Two Distinguished Scholars Join Social Work Faculty
The Columbia University School of Social Work (CUSSW) announces the addition of two distinguished scholars to its faculty on July 1, 2012: Dr. Leopoldo J. Cabassa, an expert in racial and ethnic disparities in mental health care, and Dr. Heidi Allen, a specialist in health policy and health reform.
“Dr. Cabassa is conducting research on important issues that have been at the forefront of health and mental health care concerns in a nation that is becoming increasingly more diverse,” said CUSSW Dean Jeanette Takaamura. “It is widely known that underserved racial and ethnic minorities face significant challenges when they are in need of health and mental health services, which all too frequently are not readily accessible because of language and cultural differences. He comes to us with the expertise and passion to help forge a path towards the elimination of disparities that should not exist.”
Turning to Dr. Allen’s work, Dean Takamura said that her presence at the School would strengthen its ability to contribute to and shape policy discourse about health care financing and the impact of different options upon the uninsured in the U.S.: “Dr. Allen has had rich experiences as a research scientist with studies that have examined aspects of the Medicaid program and of the impacts of health insurance plan expansions.”
Dean Takamura added that both Drs. Cabassa and Allen have taught courses of great interest to graduate social work students. “We look forward to their enriching the learning of our aspiring professionals-in-training,” she said. “I am delighted to welcome them both as full-time faculty members.”
Dr. Leopoldo J. Cabassa has been an Assistant Professor of Clinical Psychiatric Social Work (in Psychiatry) in the Department of Psychiatry at Columbia University’s College of Physicians and Surgeons. He currently serves as the Assistant Director of the New York State Center of Excellence for Cultural Competence at the New York State Psychiatric Institute (PI), as well as a research scientist with the Research Foundation for Mental Hygiene at PI.
Dr. Cabassa’s research focuses on the causes of racial and ethnic disparities in health and mental health care. His long-term career goal is to establish an independent program of research focused on the implementation of integrated physical and mental health services to improve the physical health of underserved racial and ethnic minorities with serious mental illness.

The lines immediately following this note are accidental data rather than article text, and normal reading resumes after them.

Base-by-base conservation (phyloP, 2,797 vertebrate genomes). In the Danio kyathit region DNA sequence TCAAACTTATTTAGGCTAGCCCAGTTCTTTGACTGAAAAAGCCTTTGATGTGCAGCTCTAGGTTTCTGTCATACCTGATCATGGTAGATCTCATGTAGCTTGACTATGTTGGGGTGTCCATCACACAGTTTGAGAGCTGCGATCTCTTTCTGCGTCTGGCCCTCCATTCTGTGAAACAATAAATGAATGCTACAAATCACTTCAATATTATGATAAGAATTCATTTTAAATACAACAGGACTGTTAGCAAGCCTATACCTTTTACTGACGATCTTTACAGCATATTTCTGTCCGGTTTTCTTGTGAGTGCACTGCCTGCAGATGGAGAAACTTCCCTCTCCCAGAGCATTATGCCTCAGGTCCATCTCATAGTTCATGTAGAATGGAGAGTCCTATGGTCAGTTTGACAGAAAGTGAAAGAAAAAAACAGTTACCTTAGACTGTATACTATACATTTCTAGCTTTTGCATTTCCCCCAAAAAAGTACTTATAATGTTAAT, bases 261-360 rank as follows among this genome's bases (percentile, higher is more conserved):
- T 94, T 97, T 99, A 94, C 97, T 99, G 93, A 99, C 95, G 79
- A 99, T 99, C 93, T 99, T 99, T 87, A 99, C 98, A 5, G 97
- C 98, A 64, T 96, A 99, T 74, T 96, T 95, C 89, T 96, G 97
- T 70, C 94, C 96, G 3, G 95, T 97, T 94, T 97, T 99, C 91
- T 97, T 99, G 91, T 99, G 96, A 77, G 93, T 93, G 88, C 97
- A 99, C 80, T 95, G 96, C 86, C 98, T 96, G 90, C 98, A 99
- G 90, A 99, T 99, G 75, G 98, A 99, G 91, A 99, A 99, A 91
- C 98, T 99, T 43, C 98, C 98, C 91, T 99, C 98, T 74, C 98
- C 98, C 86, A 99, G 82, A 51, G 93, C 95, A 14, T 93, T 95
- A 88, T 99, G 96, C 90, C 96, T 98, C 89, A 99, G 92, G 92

Dr. Cabassa has received support for his work from the National Institute of Mental Health and the New York State Office of Mental Health. He was recently awarded an NIMH Mentored Research Scientist Development Award (K01) to examine the implementation of health care interventions for Hispanics with serious mental illness and develop a collaborative planning approach for intervention for use by outpatient public mental health clinics.
Dr. Cabassa is a member of the Society for Social Work and Research and the American Public Health Association. He was elected last month to the Board of Directors of the American Society of Hispanic Psychiatry.
He received his M.S.W and Ph. D. from the George Warren Brown School of Social Work at Washington University in St. Louis. Before becoming affiliated with Columbia’s College of Physicians and Surgeons and the New York State Psychiatric Institute, he was an assistant professor at the University of Southern California (USC) School of Social Work and at the USC Keck School of Medicine Department of Psychiatry and Behavioral Sciences.
Dr. Heidi Allen, who most recently worked as a research scientist with Providence Health Systems at the Center for Outcomes Research and Education (CORE) in Portland, Oregon, has expertise in health policy, economics, health reform, and the social determinants of health and health disparities. In relation to social work, she has focused upon macro and mezzo social work, GLBT issues, transgender children and adolescents, and research methods.
As co-investigator on the Oregon Health Study (OHS)—also known in health finance and policy circles as the Oregon Health Insurance Experiment—Dr. Allen has been participating in research that has entailed the first randomized trial to examine the impacts of a health insurance expansion on uninsured adults. She has also served as the principal investigator for the qualitative component of the OHS, which involved managing a research team responsible for interviews and the analysis of information gathered on subpopulations covered by the study.
Additionally, Dr. Allen was principal investigator on the Oregon Health Kids Evaluation to determine the impact of the SCHIP health insurance expansion to uninsured children in Oregon. She is co-investigator for two other studies—one related to Medicaid and social determinants of health and the other, to the impact of insurance on cancer care.
Before transitioning to the aforementioned work, Dr. Allen was the director of the Oregon Health Research and Evaluation Collaborative in the Office for Oregon Health Policy and Research, Oregon Health Authority. She has also worked as a medical social worker in the emergency department of the Oregon Health and Sciences University, a mental health crisis counselor, a child abuse specialist, and a mental health therapist. She was a research fellow at the Institute for Qualitative and Multi-Method Research at the Maxwell School, Syracuse University, and has taught graduate-level courses on health policy and practice, diversity and social justice, and human behavior and the social environment, along with a sociology course on “Drugs and Alcohol in Society.”
Dr. Allen earned her M.S.W., with a concentration in community-based practice, and Ph.D. in social work and social research from Portland State University.